Doctors Going Through Menopause Are Retiring Because of Sexism

Illustration for article titled Doctors Going Through Menopause Are Retiring Because of Sexism
Photo: Chip Somodevilla/Getty Images (Getty Images)

According to a new study from the British Medical Association, doctors going through menopause are cutting back on hours or even retiring from medicine entirely due to the sexism and ageism they’ve experienced in hospitals.


The Guardian reports on the study, in which 90 percent of 2,000 survey respondents say their menopause symptoms have affected their work, but 38 percent of respondents say that they then needed to make changes to their work life due to symptoms. The BMA found a “strong pattern” of women leaving their jobs as clinical leaders or directors because they received no support for their menopause symptoms from colleagues or managers. Many respondents cited being laughed at or ridiculed by colleagues if they spoke about menopause at work.

The ageism and sexism that women going through menopause experience at work exists outside of medicine as well. In 2019 Quartz reported on a lack of supportive workplace polices for employees going through menopause, citing a 2017 University of Leicester report that estimate that absenteeism from menopause can result in a $9.5 million annual loss. The lack of policies is also concerning in America, where the U.S. Bureau of Labor Statistics reports that there will be twice as many women workers over the age of 55 and older than women aged 16 to 24, according to the AARP.

Pop Culture Reporter, Jezebel



Let me start be saying that I am a menopausal physician. This is going to be harsh.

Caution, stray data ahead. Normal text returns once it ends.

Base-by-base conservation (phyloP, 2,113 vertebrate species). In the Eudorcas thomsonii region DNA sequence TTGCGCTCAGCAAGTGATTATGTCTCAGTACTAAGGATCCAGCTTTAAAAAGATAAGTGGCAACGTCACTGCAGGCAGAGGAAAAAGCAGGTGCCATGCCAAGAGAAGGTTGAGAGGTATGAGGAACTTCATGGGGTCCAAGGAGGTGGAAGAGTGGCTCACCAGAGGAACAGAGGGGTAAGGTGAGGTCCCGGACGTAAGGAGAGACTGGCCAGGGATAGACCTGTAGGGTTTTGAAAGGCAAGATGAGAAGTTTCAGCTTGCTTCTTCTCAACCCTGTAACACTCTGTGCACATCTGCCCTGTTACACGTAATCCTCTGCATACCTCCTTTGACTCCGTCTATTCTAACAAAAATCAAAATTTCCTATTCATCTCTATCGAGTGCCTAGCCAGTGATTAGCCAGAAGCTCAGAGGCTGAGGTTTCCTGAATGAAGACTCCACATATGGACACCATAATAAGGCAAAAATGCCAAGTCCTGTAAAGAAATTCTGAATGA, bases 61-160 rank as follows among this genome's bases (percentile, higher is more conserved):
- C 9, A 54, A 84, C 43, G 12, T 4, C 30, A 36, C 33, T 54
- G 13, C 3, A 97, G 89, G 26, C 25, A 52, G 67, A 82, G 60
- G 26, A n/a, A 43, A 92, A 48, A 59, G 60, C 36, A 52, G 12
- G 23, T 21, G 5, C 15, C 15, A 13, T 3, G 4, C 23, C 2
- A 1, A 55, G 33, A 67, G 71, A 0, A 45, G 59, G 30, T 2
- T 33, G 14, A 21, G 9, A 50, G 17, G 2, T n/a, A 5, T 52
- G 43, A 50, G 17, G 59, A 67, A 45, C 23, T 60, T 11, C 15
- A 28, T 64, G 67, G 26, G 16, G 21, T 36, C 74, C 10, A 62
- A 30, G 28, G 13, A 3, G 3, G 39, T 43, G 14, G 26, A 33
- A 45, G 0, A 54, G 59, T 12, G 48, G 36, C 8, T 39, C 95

There was also concern that it would damage their career progression and they would be labelled as “not up to the job” or that colleagues would think they were “past it” and career opportunities would be taken away.

“There are very few older women left at my senior level in my traditional profession. If I mentioned my perimenopausal symptoms, I would be stigmatised and disrespected as someone who was no longer rational or capable,” said one respondent.

There are no circumstances under which I would ever discuss my hot flashes, sleep disturbance, or any other symptoms at work. Just as I would not discuss bleeding through my tampon when I was younger. Just as I expect my male colleagues to keep their personal issues to themselves. I find it shocking that any woman would expect some sort of special treatment for menopausal symptoms while working in any profession. Would any of us use PMS as an excuse for anything job-related and expect to be taken seriously ever again?

In medicine, you check your personal shit at the door. Full stop. My patients don’t care about what I’m going through, nor should they need to. If you act like you’re not up for the job, don’t be surprised when others agree with you.